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Welcome to 2 minute neuroscience, where I explain neuroscience topics in 2 minutes or
less.
In this installment I will discuss benzodiazepines.
Benzodiazepines are a class of drugs named for their chemical structure that are commonly
used to treat anxiety disorders and sleep-related disorders.
They include well-known drugs like valium, xanax, and klonopin.
There are dozens of drugs in the benzodiazepine class, but the mechanism by which they all
exert their effects is thought to be similar.
The sedating and anxiety-reducing effects of benzodiazepines are believed to be attributable
to the drugs’ actions at receptors for the neurotransmitter gamma-aminobutyic acid, or
GABA.
In particular, benzodiazepines act at a subtype of GABA receptors called the GABAa receptor;
GABAa receptors that also bind benzodiazepines are sometimes called benzodiazepine receptors.
When benzodiazepines bind, or attach, to the GABA receptor, they bind at a location separate
from where GABA itself binds, and exert an influence over GABA binding.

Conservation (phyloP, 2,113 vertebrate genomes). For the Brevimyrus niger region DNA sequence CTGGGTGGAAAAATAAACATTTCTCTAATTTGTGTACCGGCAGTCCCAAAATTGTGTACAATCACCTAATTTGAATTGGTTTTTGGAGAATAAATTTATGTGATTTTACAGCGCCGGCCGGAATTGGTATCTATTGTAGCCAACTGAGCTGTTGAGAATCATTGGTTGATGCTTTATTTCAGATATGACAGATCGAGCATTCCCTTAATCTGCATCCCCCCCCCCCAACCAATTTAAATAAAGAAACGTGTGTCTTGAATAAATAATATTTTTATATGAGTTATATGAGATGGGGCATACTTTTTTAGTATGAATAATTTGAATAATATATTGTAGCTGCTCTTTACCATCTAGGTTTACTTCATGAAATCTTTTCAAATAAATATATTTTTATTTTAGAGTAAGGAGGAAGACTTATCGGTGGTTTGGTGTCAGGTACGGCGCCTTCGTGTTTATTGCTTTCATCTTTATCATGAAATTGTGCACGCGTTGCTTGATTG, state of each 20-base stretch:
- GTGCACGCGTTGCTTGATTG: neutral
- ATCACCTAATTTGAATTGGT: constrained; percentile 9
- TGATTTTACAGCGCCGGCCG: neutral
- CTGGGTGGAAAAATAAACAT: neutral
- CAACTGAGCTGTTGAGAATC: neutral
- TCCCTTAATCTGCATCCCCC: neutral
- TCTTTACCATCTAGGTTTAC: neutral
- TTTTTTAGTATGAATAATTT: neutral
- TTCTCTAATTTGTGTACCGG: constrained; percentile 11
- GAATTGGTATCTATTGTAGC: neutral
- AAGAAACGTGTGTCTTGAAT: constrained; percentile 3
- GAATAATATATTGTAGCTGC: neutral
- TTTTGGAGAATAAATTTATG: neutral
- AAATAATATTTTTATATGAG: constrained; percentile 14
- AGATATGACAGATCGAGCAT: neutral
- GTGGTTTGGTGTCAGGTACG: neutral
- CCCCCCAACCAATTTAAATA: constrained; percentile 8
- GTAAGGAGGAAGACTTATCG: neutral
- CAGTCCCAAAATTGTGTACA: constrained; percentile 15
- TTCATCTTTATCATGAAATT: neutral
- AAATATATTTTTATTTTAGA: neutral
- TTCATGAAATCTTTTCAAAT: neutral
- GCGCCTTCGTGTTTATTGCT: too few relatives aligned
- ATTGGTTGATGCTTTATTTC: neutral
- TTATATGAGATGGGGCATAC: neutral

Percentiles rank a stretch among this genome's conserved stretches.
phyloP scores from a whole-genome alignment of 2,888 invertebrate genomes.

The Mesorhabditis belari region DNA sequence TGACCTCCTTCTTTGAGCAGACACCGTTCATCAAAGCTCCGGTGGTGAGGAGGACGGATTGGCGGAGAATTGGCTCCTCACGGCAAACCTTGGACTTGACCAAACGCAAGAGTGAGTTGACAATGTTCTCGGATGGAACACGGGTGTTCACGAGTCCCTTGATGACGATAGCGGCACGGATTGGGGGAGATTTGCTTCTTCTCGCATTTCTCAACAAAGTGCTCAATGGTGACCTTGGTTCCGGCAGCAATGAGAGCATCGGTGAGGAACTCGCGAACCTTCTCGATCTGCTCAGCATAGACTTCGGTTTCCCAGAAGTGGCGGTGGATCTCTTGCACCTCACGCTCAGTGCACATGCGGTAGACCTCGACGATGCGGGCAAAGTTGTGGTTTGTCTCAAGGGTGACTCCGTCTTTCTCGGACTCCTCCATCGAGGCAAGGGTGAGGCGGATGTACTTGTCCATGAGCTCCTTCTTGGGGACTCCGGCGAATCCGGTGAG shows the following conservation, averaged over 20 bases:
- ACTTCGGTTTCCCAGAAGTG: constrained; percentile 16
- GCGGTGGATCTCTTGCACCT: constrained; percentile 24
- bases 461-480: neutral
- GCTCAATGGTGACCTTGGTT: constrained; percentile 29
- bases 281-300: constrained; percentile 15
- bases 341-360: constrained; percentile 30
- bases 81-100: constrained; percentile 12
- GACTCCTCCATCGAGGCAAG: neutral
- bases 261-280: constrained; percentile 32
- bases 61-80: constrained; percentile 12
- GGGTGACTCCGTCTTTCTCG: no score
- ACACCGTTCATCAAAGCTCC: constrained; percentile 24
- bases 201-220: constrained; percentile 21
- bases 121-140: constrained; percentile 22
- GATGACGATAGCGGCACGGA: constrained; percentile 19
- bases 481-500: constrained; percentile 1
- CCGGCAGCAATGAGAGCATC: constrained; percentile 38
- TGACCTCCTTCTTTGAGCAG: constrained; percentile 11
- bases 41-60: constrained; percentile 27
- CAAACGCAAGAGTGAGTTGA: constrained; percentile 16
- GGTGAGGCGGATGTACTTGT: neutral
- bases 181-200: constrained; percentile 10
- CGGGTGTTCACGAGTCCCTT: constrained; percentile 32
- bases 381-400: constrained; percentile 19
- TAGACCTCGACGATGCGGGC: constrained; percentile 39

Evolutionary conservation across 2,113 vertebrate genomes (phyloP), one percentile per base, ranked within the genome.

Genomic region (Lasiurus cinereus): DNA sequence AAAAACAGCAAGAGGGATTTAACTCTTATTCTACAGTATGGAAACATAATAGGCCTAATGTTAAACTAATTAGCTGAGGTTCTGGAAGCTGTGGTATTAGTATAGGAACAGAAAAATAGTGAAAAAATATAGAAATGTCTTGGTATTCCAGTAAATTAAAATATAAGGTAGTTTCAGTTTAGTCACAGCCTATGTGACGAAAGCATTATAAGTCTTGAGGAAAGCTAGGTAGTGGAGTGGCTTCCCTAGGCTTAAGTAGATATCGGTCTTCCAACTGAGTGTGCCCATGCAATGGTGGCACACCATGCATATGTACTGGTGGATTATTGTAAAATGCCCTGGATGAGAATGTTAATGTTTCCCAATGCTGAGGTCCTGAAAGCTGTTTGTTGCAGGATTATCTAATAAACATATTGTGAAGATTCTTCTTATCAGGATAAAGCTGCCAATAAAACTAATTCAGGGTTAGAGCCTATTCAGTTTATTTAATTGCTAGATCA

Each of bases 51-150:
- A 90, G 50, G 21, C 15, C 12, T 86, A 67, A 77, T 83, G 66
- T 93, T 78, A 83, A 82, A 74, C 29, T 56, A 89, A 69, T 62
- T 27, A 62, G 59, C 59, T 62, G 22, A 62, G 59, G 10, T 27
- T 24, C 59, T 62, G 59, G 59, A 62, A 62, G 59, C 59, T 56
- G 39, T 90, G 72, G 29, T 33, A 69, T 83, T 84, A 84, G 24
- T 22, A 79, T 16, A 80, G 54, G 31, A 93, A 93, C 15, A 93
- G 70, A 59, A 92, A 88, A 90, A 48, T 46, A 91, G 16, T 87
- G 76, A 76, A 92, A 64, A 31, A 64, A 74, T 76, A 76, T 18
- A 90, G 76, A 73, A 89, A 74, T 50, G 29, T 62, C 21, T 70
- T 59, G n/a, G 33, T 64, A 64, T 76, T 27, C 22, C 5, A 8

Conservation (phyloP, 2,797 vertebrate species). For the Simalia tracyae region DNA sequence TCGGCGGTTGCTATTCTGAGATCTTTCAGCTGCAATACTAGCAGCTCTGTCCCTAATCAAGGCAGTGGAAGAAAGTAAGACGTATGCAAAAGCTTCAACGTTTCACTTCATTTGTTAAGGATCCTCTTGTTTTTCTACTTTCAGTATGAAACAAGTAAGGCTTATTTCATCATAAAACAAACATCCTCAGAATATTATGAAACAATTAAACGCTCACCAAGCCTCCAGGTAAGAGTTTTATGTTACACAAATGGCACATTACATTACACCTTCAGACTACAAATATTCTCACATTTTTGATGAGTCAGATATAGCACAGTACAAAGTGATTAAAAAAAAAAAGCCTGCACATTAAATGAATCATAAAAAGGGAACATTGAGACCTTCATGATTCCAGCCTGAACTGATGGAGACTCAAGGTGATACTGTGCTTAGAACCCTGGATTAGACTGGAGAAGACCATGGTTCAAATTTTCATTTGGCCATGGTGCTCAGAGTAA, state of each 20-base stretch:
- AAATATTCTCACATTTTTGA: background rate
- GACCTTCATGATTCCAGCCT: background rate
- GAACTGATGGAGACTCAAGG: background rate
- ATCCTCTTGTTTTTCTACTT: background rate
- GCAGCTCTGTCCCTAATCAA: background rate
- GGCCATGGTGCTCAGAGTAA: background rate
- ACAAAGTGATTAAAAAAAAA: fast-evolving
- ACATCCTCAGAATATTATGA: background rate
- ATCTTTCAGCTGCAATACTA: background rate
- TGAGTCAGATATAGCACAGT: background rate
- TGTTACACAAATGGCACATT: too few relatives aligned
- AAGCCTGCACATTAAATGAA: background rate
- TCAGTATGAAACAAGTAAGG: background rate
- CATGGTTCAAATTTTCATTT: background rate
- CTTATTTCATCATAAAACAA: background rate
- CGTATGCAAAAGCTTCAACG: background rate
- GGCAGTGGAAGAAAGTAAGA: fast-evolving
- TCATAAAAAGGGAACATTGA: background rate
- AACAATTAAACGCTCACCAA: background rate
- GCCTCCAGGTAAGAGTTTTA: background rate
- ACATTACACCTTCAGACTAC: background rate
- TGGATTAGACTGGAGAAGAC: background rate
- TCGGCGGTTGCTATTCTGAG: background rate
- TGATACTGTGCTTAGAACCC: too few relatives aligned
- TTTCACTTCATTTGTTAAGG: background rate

This type of action is called an allosteric effect, and in the case of benzodiazepines
it results in increased action at the GABA receptor.
There is not complete consensus on exactly how benzodiazepine binding affects activity
at the GABA receptor but there is evidence to suggest that it increases the likelihood
that GABA binding will activate the receptor and/or increases the effect that GABA has
when it binds to the receptor.
That effect is to open an ion channel and allow the passage of negatively charged chloride
ions into the neuron.
This influx of negatively charged ions pushes the membrane potential further from zero,
or hyperpolarizes it, and makes it less likely the neuron will fire an action potential.
This type of neural inhibition is the basis for the effects of benzodiazepines, for by
inhibiting the activity of neurons that make up networks involved with anxiety and arousal,
the drugs are able to produce calming effects.